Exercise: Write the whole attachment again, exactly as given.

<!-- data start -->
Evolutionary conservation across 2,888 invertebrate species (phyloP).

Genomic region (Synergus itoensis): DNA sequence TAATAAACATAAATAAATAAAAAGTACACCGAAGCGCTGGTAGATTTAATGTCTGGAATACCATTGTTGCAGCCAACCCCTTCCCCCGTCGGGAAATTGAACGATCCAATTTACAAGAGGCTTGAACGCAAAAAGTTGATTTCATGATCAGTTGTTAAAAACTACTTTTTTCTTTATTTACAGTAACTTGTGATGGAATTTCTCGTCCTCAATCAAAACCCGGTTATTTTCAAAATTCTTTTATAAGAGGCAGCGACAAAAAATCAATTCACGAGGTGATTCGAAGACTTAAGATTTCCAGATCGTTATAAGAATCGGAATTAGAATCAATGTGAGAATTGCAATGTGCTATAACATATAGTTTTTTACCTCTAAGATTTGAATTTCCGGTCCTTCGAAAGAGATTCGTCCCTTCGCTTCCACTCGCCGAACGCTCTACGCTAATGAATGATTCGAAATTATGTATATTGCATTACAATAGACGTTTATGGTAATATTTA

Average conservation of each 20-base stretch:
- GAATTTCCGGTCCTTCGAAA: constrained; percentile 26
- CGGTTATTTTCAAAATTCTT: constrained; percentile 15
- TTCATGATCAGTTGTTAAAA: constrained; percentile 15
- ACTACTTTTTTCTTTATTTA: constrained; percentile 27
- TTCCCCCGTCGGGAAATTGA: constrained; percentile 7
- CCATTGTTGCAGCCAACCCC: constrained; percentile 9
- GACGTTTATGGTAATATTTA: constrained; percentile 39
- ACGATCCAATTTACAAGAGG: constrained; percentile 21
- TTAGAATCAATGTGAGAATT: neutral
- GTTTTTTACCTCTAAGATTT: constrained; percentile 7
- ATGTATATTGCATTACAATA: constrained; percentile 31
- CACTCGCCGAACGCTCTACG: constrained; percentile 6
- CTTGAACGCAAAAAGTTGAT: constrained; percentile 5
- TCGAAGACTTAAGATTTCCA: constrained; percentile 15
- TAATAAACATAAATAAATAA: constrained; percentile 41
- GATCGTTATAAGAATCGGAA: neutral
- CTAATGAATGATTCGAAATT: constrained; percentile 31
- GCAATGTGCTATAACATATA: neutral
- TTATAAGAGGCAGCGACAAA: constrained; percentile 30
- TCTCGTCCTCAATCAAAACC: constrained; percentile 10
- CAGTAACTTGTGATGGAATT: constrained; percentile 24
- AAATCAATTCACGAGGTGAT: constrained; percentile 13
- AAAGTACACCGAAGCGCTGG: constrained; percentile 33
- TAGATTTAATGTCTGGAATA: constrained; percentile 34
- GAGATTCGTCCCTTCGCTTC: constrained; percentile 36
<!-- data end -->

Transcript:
Evolutionary conservation across 2,888 invertebrate species (phyloP).

Genomic region (Synergus itoensis): DNA sequence TAATAAACATAAATAAATAAAAAGTACACCGAAGCGCTGGTAGATTTAATGTCTGGAATACCATTGTTGCAGCCAACCCCTTCCCCCGTCGGGAAATTGAACGATCCAATTTACAAGAGGCTTGAACGCAAAAAGTTGATTTCATGATCAGTTGTTAAAAACTACTTTTTTCTTTATTTACAGTAACTTGTGATGGAATTTCTCGTCCTCAATCAAAACCCGGTTATTTTCAAAATTCTTTTATAAGAGGCAGCGACAAAAAATCAATTCACGAGGTGATTCGAAGACTTAAGATTTCCAGATCGTTATAAGAATCGGAATTAGAATCAATGTGAGAATTGCAATGTGCTATAACATATAGTTTTTTACCTCTAAGATTTGAATTTCCGGTCCTTCGAAAGAGATTCGTCCCTTCGCTTCCACTCGCCGAACGCTCTACGCTAATGAATGATTCGAAATTATGTATATTGCATTACAATAGACGTTTATGGTAATATTTA

Average conservation of each 20-base stretch:
- GAATTTCCGGTCCTTCGAAA: constrained; percentile 26
- CGGTTATTTTCAAAATTCTT: constrained; percentile 15
- TTCATGATCAGTTGTTAAAA: constrained; percentile 15
- ACTACTTTTTTCTTTATTTA: constrained; percentile 27
- TTCCCCCGTCGGGAAATTGA: constrained; percentile 7
- CCATTGTTGCAGCCAACCCC: constrained; percentile 9
- GACGTTTATGGTAATATTTA: constrained; percentile 39
- ACGATCCAATTTACAAGAGG: constrained; percentile 21
- TTAGAATCAATGTGAGAATT: neutral
- GTTTTTTACCTCTAAGATTT: constrained; percentile 7
- ATGTATATTGCATTACAATA: constrained; percentile 31
- CACTCGCCGAACGCTCTACG: constrained; percentile 6
- CTTGAACGCAAAAAGTTGAT: constrained; percentile 5
- TCGAAGACTTAAGATTTCCA: constrained; percentile 15
- TAATAAACATAAATAAATAA: constrained; percentile 41
- GATCGTTATAAGAATCGGAA: neutral
- CTAATGAATGATTCGAAATT: constrained; percentile 31
- GCAATGTGCTATAACATATA: neutral
- TTATAAGAGGCAGCGACAAA: constrained; percentile 30
- TCTCGTCCTCAATCAAAACC: constrained; percentile 10
- CAGTAACTTGTGATGGAATT: constrained; percentile 24
- AAATCAATTCACGAGGTGAT: constrained; percentile 13
- AAAGTACACCGAAGCGCTGG: constrained; percentile 33
- TAGATTTAATGTCTGGAATA: constrained; percentile 34
- GAGATTCGTCCCTTCGCTTC: constrained; percentile 36